# Exploratory data analysis

Exploratory data analysis (EDA) is about looking at data to form hypotheses worth testing, complementing the tools of conventional statistics for testing hypotheses[1]. It was so named by John Tukey.

## EDA development

Tukey held that too much emphasis in statistics was placed on statistical hypothesis testing (confirmatory data analysis) more emphasis needed to be placed on using data to suggest hypotheses to test. In particular, he held that confusion of the two types of analysis and employing them on the same set of data can lead to systematic bias owing to the issues endemic in testing hypotheses suggested by the data.

The objectives of EDA are to:

Tukey's books were notoriously opaque, and so several attempts were made to popularise his EDA ideas. Prominent among these was the Statistics in Society (MDST242) course of The Open University.

Many EDA techniques have been adopted into data mining and are being taught to young students as a way to introduce them to statistical thinking.

## Techniques

There are a number of tools that are useful for EDA, but EDA is defined more by the attitude taken than the techniques used.[2]

The principal graphical techniques used in EDA are:

The principal quantitative techniques are:

Graphical and quantitative techniques are:

## History

Many EDA ideas can be traced back to earlier authors, for example:

The Open University course Statistics in Society (MDST 242), took the above ideas, and merged them with Gottfried Noether's work, which introduced statistical inference via coin-tossing and the median test.

For details of the above, see John Bibby's book HOTS: History of Teaching Statistics.

## Software

• CMU-DAP (Carnegie-Mellon University Data Analysis Package, FORTRAN source for EDA tools with English-style command syntax, 1977)
• Fathom (for high-school and intro college courses)
• LiveGraph (free real-time data series plotter)
• TinkerPlots (for upper elementary and middle school students)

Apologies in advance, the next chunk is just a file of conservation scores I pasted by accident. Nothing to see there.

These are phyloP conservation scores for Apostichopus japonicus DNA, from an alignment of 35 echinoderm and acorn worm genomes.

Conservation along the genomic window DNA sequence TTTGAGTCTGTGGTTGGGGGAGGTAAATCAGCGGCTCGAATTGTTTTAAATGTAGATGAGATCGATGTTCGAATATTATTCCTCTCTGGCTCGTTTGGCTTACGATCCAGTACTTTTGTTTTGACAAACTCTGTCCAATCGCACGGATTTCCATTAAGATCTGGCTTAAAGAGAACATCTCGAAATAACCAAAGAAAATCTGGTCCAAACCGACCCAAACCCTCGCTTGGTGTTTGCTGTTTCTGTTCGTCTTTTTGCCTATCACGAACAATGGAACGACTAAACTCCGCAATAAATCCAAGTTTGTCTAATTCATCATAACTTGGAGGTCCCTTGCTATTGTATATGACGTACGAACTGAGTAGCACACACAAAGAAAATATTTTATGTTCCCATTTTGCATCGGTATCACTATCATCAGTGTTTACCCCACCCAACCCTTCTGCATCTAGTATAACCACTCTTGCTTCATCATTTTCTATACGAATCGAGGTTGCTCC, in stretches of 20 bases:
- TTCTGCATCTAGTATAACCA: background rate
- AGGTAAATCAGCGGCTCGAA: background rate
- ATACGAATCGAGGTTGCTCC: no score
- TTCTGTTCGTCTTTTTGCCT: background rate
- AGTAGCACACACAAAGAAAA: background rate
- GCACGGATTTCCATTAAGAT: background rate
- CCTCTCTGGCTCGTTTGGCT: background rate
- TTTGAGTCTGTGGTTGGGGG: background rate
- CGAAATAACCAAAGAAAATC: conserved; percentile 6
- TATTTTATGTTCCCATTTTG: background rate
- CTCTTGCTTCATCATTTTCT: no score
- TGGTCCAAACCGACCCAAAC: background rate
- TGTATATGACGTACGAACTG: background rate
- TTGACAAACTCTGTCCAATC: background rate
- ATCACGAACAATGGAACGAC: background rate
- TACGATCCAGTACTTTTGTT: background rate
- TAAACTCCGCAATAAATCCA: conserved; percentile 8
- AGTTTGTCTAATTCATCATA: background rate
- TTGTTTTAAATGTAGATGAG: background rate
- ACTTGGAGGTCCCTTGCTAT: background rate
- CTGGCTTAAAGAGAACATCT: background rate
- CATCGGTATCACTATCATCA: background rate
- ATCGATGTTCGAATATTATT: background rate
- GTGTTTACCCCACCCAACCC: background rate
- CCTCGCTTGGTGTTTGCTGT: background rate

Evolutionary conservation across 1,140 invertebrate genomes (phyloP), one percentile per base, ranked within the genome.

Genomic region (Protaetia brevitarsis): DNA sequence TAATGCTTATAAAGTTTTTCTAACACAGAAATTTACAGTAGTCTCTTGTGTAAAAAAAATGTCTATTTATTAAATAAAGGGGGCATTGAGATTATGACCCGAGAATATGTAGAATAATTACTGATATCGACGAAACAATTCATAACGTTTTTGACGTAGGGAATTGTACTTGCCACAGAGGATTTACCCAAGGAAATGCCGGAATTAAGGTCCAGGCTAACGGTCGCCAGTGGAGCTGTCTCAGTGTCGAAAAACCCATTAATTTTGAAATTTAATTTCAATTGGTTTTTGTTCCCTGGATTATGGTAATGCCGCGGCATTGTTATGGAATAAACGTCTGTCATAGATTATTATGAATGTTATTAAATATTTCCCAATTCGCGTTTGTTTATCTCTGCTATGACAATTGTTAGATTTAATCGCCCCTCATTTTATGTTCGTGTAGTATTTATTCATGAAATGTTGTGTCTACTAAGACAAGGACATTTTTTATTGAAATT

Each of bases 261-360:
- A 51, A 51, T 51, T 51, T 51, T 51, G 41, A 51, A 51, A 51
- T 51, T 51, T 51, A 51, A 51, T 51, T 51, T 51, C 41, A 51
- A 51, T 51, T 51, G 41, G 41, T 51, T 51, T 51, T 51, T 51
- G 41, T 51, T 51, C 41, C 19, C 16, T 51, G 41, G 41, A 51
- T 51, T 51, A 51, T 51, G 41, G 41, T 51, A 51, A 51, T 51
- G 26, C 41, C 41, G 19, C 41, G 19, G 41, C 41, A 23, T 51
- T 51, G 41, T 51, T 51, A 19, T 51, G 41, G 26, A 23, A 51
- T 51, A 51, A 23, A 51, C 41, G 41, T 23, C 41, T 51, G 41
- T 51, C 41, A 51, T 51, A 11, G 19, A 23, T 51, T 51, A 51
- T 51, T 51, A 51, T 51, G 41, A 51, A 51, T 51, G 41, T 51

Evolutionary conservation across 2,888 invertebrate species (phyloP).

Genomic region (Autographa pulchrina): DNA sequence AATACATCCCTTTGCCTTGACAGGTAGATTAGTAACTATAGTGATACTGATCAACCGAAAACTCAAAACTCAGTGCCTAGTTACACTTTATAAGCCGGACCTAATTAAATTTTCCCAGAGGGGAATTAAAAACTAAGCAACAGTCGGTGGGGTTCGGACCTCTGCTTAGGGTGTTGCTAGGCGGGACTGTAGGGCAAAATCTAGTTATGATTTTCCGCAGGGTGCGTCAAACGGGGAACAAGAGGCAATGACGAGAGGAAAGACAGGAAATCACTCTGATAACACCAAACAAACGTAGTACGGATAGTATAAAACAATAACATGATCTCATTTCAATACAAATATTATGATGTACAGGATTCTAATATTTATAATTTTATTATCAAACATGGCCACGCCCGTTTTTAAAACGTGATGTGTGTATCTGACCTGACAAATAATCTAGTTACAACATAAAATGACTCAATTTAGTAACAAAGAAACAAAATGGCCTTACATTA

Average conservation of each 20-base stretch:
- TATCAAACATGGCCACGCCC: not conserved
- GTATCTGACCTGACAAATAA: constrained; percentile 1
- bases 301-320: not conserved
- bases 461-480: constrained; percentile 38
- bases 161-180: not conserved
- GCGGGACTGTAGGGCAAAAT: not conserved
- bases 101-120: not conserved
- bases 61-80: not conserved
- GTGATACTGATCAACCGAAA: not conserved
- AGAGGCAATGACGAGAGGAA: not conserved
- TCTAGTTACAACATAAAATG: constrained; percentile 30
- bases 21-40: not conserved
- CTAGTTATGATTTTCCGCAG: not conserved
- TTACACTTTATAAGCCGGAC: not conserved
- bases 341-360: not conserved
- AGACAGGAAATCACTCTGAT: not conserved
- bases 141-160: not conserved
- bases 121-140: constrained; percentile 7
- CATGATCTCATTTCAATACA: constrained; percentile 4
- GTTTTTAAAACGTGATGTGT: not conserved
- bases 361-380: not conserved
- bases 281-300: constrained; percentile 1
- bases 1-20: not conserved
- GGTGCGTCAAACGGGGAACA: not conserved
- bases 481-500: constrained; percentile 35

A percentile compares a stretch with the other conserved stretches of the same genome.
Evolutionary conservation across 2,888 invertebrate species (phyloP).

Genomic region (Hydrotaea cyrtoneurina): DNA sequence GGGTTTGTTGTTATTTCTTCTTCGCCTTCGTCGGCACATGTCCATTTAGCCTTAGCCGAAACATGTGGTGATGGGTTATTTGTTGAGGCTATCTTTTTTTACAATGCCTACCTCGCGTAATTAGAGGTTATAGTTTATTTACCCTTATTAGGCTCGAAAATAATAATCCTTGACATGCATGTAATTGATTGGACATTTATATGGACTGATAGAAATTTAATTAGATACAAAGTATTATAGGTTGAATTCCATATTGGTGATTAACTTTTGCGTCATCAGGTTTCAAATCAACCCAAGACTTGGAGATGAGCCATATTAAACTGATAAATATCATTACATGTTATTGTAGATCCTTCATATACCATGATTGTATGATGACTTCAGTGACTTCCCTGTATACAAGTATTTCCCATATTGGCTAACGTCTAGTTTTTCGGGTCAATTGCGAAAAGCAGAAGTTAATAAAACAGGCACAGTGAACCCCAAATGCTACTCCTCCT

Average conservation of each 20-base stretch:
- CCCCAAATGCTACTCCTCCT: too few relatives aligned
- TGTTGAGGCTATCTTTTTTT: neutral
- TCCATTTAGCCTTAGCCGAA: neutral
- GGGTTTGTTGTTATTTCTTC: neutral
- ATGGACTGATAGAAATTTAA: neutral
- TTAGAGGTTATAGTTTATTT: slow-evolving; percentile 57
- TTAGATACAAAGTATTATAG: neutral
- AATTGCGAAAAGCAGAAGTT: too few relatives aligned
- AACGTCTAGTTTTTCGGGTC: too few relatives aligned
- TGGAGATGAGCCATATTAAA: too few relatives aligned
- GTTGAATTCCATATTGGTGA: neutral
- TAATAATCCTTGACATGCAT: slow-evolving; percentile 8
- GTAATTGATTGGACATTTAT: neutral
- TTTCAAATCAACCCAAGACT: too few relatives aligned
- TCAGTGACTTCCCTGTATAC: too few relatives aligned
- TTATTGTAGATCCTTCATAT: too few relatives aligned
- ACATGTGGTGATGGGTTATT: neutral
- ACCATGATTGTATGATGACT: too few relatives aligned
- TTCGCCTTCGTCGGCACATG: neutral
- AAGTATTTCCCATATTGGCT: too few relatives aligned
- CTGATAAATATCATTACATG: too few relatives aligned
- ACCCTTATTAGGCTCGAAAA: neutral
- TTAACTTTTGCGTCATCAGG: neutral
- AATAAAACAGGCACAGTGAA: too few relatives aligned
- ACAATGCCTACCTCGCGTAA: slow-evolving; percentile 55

## Bibliography

• Hoaglin, D C; Mosteller, F & Tukey, John Wilder (Eds) (1985). Exploring Data Tables, Trends and Shapes. ISBN 0-471-09776-4.
• Hoaglin, D C; Mosteller, F & Tukey, John Wilder (Eds) (1983). Understanding Robust and Exploratory Data Analysis. ISBN 0-471-09777-2.
• Tukey, John Wilder (1977). Exploratory Data Analysis. Addison-Wesley. ISBN 0-201-07616-0.
• Velleman, P F & Hoaglin, D C (1981) Applications, Basics and Computing of Exploratory Data Analysis ISBN 0-87150-409-X

## References

1. "And roughly the only mechanism for suggesting questions is exploratory. And once they’re suggested, the only appropriate question would be how strongly supported are they and particularly how strongly supported are they by new data. And that’s confirmatory.", A conversation with John W. Tukey and Elizabeth Tukey, Luisa T. Fernholz and Stephan Morgenthaler, Statistical Science Volume 15, Number 1 (2000), 79-94.
2. "Exploratory data analysis is an attitude, a flexibility, and a reliance on display, NOT a bundle of techniques, and should be so taught.", John W. Tukey, We Need Both Exploratory and Confirmatory, The American Statistician, Vol. 34, No. 1 (Feb., 1980), pp. 23-25.
• Leinhardt, G., Leinhardt, S., Exploratory Data Analysis: New Tools for the Analysis of Empirical Data, Review of Research in Education, Vol. 8, 1980 (1980), pp. 85-157.